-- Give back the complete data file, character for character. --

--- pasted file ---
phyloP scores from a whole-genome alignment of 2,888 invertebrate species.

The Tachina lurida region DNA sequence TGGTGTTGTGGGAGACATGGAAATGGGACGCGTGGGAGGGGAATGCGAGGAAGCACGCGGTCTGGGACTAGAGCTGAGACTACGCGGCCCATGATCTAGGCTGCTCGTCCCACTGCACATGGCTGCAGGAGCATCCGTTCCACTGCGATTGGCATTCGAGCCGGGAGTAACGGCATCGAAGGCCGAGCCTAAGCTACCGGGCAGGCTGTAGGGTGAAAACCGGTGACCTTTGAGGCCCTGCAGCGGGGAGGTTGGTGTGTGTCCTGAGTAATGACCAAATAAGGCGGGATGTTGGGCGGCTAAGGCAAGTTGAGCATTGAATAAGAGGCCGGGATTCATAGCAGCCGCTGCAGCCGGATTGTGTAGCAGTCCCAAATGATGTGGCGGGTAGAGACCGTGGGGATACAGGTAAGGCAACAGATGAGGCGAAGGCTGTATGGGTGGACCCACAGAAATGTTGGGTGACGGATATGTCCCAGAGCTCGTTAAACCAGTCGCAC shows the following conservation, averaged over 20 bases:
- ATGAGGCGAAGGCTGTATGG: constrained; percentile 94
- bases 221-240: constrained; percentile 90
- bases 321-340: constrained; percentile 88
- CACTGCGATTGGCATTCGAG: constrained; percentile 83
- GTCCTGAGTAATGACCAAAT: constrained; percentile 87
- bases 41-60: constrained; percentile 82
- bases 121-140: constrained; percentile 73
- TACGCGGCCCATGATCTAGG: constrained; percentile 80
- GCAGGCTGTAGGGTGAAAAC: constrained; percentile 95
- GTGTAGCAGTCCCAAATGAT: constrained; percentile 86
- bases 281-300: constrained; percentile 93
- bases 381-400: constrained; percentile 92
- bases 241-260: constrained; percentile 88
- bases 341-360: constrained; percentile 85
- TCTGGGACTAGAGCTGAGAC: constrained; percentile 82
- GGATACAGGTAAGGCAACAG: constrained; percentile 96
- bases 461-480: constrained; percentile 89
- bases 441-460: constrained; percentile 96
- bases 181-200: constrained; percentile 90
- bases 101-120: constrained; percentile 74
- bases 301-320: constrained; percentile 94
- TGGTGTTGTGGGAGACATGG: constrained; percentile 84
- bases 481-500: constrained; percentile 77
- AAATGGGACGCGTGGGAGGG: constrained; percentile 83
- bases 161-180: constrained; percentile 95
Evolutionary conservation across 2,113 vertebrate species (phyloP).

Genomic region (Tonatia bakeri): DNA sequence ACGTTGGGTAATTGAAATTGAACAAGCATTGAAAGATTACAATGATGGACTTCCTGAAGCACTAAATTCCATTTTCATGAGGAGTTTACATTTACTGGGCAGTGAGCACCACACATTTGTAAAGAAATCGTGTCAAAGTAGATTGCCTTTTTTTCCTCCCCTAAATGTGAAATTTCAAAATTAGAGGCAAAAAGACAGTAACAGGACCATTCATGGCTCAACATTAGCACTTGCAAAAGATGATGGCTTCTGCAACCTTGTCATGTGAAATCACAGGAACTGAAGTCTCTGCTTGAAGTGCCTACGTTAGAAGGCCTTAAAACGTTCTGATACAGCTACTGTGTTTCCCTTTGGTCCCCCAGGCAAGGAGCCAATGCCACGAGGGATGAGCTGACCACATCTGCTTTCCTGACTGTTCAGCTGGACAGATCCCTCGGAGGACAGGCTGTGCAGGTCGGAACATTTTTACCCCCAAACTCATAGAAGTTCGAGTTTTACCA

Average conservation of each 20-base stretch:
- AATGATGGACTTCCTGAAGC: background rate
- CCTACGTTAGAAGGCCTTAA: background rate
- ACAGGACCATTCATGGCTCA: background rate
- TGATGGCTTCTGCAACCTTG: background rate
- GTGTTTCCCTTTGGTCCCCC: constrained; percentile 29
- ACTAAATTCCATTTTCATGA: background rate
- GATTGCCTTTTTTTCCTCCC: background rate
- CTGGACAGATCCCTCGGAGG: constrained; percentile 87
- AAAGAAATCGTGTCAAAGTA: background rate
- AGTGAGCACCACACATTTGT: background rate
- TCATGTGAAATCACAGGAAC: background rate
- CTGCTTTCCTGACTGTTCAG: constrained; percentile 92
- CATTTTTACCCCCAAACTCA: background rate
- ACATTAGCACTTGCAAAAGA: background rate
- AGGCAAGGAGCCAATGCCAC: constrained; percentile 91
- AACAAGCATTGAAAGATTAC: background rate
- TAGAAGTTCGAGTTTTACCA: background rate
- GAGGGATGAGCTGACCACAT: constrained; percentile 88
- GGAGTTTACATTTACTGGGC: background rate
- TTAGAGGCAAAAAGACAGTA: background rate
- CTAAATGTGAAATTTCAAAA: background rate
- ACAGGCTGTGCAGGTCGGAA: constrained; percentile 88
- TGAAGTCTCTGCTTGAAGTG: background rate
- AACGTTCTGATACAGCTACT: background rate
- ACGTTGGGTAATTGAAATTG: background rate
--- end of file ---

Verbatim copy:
phyloP scores from a whole-genome alignment of 2,888 invertebrate species.

The Tachina lurida region DNA sequence TGGTGTTGTGGGAGACATGGAAATGGGACGCGTGGGAGGGGAATGCGAGGAAGCACGCGGTCTGGGACTAGAGCTGAGACTACGCGGCCCATGATCTAGGCTGCTCGTCCCACTGCACATGGCTGCAGGAGCATCCGTTCCACTGCGATTGGCATTCGAGCCGGGAGTAACGGCATCGAAGGCCGAGCCTAAGCTACCGGGCAGGCTGTAGGGTGAAAACCGGTGACCTTTGAGGCCCTGCAGCGGGGAGGTTGGTGTGTGTCCTGAGTAATGACCAAATAAGGCGGGATGTTGGGCGGCTAAGGCAAGTTGAGCATTGAATAAGAGGCCGGGATTCATAGCAGCCGCTGCAGCCGGATTGTGTAGCAGTCCCAAATGATGTGGCGGGTAGAGACCGTGGGGATACAGGTAAGGCAACAGATGAGGCGAAGGCTGTATGGGTGGACCCACAGAAATGTTGGGTGACGGATATGTCCCAGAGCTCGTTAAACCAGTCGCAC shows the following conservation, averaged over 20 bases:
- ATGAGGCGAAGGCTGTATGG: constrained; percentile 94
- bases 221-240: constrained; percentile 90
- bases 321-340: constrained; percentile 88
- CACTGCGATTGGCATTCGAG: constrained; percentile 83
- GTCCTGAGTAATGACCAAAT: constrained; percentile 87
- bases 41-60: constrained; percentile 82
- bases 121-140: constrained; percentile 73
- TACGCGGCCCATGATCTAGG: constrained; percentile 80
- GCAGGCTGTAGGGTGAAAAC: constrained; percentile 95
- GTGTAGCAGTCCCAAATGAT: constrained; percentile 86
- bases 281-300: constrained; percentile 93
- bases 381-400: constrained; percentile 92
- bases 241-260: constrained; percentile 88
- bases 341-360: constrained; percentile 85
- TCTGGGACTAGAGCTGAGAC: constrained; percentile 82
- GGATACAGGTAAGGCAACAG: constrained; percentile 96
- bases 461-480: constrained; percentile 89
- bases 441-460: constrained; percentile 96
- bases 181-200: constrained; percentile 90
- bases 101-120: constrained; percentile 74
- bases 301-320: constrained; percentile 94
- TGGTGTTGTGGGAGACATGG: constrained; percentile 84
- bases 481-500: constrained; percentile 77
- AAATGGGACGCGTGGGAGGG: constrained; percentile 83
- bases 161-180: constrained; percentile 95
Evolutionary conservation across 2,113 vertebrate species (phyloP).

Genomic region (Tonatia bakeri): DNA sequence ACGTTGGGTAATTGAAATTGAACAAGCATTGAAAGATTACAATGATGGACTTCCTGAAGCACTAAATTCCATTTTCATGAGGAGTTTACATTTACTGGGCAGTGAGCACCACACATTTGTAAAGAAATCGTGTCAAAGTAGATTGCCTTTTTTTCCTCCCCTAAATGTGAAATTTCAAAATTAGAGGCAAAAAGACAGTAACAGGACCATTCATGGCTCAACATTAGCACTTGCAAAAGATGATGGCTTCTGCAACCTTGTCATGTGAAATCACAGGAACTGAAGTCTCTGCTTGAAGTGCCTACGTTAGAAGGCCTTAAAACGTTCTGATACAGCTACTGTGTTTCCCTTTGGTCCCCCAGGCAAGGAGCCAATGCCACGAGGGATGAGCTGACCACATCTGCTTTCCTGACTGTTCAGCTGGACAGATCCCTCGGAGGACAGGCTGTGCAGGTCGGAACATTTTTACCCCCAAACTCATAGAAGTTCGAGTTTTACCA

Average conservation of each 20-base stretch:
- AATGATGGACTTCCTGAAGC: background rate
- CCTACGTTAGAAGGCCTTAA: background rate
- ACAGGACCATTCATGGCTCA: background rate
- TGATGGCTTCTGCAACCTTG: background rate
- GTGTTTCCCTTTGGTCCCCC: constrained; percentile 29
- ACTAAATTCCATTTTCATGA: background rate
- GATTGCCTTTTTTTCCTCCC: background rate
- CTGGACAGATCCCTCGGAGG: constrained; percentile 87
- AAAGAAATCGTGTCAAAGTA: background rate
- AGTGAGCACCACACATTTGT: background rate
- TCATGTGAAATCACAGGAAC: background rate
- CTGCTTTCCTGACTGTTCAG: constrained; percentile 92
- CATTTTTACCCCCAAACTCA: background rate
- ACATTAGCACTTGCAAAAGA: background rate
- AGGCAAGGAGCCAATGCCAC: constrained; percentile 91
- AACAAGCATTGAAAGATTAC: background rate
- TAGAAGTTCGAGTTTTACCA: background rate
- GAGGGATGAGCTGACCACAT: constrained; percentile 88
- GGAGTTTACATTTACTGGGC: background rate
- TTAGAGGCAAAAAGACAGTA: background rate
- CTAAATGTGAAATTTCAAAA: background rate
- ACAGGCTGTGCAGGTCGGAA: constrained; percentile 88
- TGAAGTCTCTGCTTGAAGTG: background rate
- AACGTTCTGATACAGCTACT: background rate
- ACGTTGGGTAATTGAAATTG: background rate